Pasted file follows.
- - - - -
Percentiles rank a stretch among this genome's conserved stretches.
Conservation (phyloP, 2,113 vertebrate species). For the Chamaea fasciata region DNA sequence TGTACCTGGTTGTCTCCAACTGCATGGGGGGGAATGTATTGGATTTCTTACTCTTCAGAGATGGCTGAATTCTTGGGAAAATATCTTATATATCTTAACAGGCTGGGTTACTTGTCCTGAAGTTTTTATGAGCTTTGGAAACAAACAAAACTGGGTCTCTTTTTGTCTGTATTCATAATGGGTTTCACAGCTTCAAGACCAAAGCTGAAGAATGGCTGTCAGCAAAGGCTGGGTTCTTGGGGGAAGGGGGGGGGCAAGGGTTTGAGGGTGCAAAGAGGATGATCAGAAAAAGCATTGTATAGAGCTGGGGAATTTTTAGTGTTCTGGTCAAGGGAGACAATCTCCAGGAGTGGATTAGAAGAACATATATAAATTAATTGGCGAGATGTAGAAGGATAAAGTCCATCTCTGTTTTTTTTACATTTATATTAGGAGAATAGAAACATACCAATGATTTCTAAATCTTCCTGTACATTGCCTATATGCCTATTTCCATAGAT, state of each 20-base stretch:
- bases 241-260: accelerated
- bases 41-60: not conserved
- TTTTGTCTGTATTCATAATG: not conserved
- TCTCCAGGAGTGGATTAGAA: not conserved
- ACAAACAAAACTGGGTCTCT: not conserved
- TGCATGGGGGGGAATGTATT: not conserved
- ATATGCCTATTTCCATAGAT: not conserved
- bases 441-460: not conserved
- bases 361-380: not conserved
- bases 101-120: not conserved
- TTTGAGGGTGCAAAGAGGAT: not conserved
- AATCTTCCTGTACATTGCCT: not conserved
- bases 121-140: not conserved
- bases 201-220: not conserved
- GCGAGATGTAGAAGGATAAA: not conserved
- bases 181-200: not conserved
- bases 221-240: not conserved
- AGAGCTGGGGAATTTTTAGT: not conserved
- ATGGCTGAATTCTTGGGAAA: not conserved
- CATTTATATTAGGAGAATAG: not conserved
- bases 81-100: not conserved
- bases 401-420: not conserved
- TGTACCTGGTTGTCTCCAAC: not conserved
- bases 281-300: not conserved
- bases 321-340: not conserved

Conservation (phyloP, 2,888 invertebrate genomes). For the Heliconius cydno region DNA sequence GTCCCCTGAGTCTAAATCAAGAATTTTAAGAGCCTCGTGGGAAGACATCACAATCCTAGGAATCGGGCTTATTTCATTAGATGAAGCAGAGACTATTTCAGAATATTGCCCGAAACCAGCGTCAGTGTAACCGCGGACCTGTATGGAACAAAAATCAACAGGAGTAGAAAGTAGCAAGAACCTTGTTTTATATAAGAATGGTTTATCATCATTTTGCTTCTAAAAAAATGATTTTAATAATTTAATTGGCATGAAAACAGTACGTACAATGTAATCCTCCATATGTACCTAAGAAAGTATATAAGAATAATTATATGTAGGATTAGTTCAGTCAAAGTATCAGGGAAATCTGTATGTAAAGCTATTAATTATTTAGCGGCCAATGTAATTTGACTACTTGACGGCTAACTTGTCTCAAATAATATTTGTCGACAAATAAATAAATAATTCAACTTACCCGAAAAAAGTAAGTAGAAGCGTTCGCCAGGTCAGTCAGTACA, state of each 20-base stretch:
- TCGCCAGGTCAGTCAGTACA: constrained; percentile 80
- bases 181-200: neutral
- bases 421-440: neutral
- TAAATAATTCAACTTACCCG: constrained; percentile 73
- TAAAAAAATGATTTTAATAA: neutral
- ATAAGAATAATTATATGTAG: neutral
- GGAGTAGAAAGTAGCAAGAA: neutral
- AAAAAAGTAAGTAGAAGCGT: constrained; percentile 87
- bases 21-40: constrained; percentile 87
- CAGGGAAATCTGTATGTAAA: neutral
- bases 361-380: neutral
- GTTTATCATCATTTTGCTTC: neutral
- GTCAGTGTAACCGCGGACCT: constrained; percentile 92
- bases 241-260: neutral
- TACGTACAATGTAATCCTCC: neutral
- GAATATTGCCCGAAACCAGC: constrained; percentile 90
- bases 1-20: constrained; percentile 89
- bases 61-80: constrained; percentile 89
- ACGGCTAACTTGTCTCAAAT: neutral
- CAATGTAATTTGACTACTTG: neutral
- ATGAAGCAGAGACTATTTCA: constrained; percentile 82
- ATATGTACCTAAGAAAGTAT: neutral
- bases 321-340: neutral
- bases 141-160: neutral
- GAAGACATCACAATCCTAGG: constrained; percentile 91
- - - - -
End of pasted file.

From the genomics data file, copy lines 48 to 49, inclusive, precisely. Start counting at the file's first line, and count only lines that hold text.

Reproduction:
- CAATGTAATTTGACTACTTG: neutral
- ATGAAGCAGAGACTATTTCA: constrained; percentile 82